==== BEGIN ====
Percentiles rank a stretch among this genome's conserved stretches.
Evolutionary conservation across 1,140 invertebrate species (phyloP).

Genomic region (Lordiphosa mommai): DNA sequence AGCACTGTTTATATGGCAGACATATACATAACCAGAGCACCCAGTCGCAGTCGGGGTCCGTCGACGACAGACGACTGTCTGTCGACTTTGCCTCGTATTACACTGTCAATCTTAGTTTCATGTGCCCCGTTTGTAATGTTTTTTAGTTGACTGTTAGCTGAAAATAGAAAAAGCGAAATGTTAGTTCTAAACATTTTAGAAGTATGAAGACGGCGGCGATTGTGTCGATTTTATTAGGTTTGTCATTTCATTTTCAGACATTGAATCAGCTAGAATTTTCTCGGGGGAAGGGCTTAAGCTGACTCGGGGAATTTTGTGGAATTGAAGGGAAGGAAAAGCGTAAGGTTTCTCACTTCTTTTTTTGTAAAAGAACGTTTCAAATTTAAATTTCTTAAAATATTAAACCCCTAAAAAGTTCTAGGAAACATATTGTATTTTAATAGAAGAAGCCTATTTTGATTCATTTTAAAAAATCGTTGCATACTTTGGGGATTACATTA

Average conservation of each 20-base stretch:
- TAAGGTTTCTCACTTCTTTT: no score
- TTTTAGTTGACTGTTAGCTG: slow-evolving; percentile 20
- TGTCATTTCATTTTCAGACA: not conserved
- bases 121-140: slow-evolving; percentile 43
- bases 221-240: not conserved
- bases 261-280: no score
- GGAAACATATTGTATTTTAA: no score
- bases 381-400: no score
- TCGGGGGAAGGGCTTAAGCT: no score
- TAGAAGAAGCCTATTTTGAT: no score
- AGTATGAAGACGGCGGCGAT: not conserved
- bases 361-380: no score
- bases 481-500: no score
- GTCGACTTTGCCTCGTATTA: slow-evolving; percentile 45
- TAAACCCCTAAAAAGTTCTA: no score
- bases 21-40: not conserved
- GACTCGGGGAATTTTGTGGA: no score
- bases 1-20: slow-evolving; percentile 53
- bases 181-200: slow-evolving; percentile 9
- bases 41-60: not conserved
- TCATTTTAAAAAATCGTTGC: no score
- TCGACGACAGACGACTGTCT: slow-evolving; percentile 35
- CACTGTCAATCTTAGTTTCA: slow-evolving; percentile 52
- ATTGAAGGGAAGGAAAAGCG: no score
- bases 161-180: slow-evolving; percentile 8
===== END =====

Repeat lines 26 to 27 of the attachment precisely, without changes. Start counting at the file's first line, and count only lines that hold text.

- TCGACGACAGACGACTGTCT: slow-evolving; percentile 35
- CACTGTCAATCTTAGTTTCA: slow-evolving; percentile 52